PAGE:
I have converted over to the latest guider mirror setup and I made some tests today using the internal flat lamp and a pinhole in place of the slit (actually a piece of foil with a slit in it overlaid at right angles over the middle of the original slit.) This effectively simulates an on axis star in the spectrograph, though the effective focal ratio may not be correct.
I first checked that the crossed slits were central in the guider image so the slit and my guider image should be centralised on axis. (Hopefully the guider image coma will be minimum at this position too when I make a test on the sky)
I then recorded flat and calibration lamp spectra at H alpha 1/3 from top,middle and 1/3 from bottom of the camera field (having previously focused the calibration lamp lines for best focus.)
The first thing to note is the instruction to set the spectrum at 1/3 (from top or bottom) is rather meaningless as the actual position will depend on the size of the sensor. (I have an ATIK 314 with 6.45um pixels so moving 1/3 of the field equates to moving ~2.2mm)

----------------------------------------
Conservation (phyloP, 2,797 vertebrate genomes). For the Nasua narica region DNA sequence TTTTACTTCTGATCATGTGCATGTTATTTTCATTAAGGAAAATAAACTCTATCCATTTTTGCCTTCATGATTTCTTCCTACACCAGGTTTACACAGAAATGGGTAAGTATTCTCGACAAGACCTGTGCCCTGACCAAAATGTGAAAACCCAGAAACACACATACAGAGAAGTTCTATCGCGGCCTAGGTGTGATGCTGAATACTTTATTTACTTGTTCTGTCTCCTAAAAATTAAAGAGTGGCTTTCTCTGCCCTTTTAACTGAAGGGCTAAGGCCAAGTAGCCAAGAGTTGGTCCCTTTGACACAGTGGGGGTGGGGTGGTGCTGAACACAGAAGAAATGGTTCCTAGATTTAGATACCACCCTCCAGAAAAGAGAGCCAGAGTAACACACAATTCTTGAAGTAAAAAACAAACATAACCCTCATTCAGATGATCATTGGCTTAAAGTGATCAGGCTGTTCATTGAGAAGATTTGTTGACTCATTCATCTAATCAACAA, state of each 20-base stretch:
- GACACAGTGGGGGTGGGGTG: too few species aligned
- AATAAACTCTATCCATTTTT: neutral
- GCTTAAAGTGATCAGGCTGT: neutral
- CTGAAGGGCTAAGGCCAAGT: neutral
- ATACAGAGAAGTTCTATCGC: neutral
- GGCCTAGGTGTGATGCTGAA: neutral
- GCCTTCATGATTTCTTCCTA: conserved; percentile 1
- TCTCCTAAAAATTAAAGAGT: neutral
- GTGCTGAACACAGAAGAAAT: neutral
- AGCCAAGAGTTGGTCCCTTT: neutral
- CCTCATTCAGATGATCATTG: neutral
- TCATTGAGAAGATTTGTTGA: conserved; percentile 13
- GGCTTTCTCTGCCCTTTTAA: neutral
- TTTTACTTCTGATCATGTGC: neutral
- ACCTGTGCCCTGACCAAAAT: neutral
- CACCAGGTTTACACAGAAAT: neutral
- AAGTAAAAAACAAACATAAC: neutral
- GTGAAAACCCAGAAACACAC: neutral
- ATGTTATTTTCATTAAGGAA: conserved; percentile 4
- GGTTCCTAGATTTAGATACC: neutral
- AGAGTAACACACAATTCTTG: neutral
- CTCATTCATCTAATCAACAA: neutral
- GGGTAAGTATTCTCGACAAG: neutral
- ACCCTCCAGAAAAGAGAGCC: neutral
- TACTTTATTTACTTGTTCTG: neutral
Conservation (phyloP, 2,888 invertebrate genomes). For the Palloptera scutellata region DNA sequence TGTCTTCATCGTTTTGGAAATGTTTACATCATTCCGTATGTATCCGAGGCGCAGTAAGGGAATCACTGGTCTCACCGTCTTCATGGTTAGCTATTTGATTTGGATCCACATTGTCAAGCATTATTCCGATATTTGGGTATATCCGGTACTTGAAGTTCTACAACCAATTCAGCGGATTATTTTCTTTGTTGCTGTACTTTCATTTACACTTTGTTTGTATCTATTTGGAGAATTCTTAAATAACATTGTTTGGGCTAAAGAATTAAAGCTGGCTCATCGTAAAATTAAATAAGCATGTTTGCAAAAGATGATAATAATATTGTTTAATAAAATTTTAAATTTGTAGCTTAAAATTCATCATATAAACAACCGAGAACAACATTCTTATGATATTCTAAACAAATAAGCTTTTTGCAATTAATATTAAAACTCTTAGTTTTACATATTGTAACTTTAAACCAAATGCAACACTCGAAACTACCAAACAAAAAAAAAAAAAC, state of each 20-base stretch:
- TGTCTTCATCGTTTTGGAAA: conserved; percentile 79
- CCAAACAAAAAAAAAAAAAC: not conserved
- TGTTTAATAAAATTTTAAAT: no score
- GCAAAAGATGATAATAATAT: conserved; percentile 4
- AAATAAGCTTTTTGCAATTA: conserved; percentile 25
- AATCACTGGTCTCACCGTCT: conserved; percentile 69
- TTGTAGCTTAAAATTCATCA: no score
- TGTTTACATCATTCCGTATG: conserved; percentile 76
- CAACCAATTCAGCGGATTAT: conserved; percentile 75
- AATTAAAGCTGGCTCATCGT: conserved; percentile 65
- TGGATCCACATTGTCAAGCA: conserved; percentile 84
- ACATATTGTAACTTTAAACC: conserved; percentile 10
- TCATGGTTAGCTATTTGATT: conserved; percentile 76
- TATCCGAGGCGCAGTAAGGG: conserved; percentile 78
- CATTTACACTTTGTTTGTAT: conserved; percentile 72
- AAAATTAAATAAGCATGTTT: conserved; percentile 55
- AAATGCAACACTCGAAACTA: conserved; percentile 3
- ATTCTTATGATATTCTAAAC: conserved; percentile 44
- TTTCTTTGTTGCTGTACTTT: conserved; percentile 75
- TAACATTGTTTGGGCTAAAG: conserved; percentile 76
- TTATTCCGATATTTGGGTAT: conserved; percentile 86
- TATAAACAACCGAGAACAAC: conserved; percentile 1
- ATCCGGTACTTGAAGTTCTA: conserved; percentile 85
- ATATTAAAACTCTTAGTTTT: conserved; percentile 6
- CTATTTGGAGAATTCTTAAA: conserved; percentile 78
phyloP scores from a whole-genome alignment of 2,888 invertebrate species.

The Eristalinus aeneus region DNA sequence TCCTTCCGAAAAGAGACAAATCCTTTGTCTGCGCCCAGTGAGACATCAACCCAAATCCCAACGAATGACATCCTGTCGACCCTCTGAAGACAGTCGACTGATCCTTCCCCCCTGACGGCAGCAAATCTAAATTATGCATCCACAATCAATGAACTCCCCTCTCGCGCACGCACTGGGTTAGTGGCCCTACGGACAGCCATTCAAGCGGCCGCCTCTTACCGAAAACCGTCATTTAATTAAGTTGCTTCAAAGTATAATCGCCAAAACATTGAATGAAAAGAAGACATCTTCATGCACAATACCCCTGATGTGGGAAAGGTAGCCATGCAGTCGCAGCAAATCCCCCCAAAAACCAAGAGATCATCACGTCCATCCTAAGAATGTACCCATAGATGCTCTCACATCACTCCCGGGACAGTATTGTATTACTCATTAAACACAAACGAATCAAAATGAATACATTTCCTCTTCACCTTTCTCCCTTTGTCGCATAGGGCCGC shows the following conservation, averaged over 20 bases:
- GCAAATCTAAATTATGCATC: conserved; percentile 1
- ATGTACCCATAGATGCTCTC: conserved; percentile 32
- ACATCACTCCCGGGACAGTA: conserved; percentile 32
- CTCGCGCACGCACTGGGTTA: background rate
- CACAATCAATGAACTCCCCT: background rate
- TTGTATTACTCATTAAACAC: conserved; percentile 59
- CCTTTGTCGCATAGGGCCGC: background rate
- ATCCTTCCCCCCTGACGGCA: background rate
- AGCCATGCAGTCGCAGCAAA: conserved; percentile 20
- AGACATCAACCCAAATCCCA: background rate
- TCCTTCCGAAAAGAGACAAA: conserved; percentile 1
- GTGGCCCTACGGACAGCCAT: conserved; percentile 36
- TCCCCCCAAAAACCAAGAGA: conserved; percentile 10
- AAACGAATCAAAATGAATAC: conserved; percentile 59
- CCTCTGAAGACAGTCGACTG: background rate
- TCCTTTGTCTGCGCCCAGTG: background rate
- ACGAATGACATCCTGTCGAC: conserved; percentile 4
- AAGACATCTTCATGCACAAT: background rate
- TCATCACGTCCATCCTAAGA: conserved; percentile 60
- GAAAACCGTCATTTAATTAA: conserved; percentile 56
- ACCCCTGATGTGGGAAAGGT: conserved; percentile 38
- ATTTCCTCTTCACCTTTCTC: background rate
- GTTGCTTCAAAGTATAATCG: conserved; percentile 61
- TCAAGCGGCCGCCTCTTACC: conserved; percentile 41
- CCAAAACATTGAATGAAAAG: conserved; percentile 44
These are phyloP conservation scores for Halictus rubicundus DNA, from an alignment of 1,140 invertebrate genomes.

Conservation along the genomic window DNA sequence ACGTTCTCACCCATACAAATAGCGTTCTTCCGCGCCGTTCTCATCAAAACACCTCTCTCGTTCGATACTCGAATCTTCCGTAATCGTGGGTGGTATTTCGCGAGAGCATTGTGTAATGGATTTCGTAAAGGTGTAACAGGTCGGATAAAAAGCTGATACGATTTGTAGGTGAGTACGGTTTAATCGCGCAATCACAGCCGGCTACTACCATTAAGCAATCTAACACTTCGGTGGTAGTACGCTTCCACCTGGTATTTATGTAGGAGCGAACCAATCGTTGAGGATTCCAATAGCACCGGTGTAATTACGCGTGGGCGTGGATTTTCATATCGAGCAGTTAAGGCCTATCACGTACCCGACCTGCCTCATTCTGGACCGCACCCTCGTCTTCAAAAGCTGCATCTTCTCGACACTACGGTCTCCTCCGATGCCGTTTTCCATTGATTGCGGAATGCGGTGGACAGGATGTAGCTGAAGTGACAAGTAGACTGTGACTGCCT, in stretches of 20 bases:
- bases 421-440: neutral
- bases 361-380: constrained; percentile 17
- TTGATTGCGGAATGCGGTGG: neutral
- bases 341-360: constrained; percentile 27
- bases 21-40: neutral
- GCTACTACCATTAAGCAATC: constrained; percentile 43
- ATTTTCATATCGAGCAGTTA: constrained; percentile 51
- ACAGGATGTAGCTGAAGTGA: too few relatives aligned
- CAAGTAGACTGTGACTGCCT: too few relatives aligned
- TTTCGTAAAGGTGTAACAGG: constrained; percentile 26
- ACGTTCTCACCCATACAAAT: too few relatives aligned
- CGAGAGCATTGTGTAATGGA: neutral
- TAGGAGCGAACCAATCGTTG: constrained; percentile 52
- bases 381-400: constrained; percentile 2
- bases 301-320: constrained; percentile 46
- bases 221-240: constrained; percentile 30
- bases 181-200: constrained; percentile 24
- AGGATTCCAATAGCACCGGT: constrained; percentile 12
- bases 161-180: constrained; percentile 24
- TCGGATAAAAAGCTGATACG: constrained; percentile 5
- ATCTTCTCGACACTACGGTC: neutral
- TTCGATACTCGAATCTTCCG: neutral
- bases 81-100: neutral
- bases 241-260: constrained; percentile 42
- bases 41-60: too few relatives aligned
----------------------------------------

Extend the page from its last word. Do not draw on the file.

I found that there was no change in total flux or spectrum resolution for all three positions. (though because the effective focal ratio of the flat lamp may not match that of the scope, potential vignetting will need to be checked using a real star)
I did indeed find that the thickness of the spectrum increases when moving the spectrum from top1/3 to bottom1/3. In this case approximately doubling in width (FWHM) from ~ 50um to ~100um or 8-16 pixels (The actual size of the pinhole in this direction is no known as it was just scored in the foil) This seems less than you were quoting Kevin, though perhaps you have a larger sensor/smaller pixels ?
I also made the same measurements on the zero order image with similar results, though the height of the zero order image was a bit less than that of the spectrum, (~2/3) possibly due to the anamorphic factor which makes the diffracted image narrower in the dispersion direction but wider at right angles to it.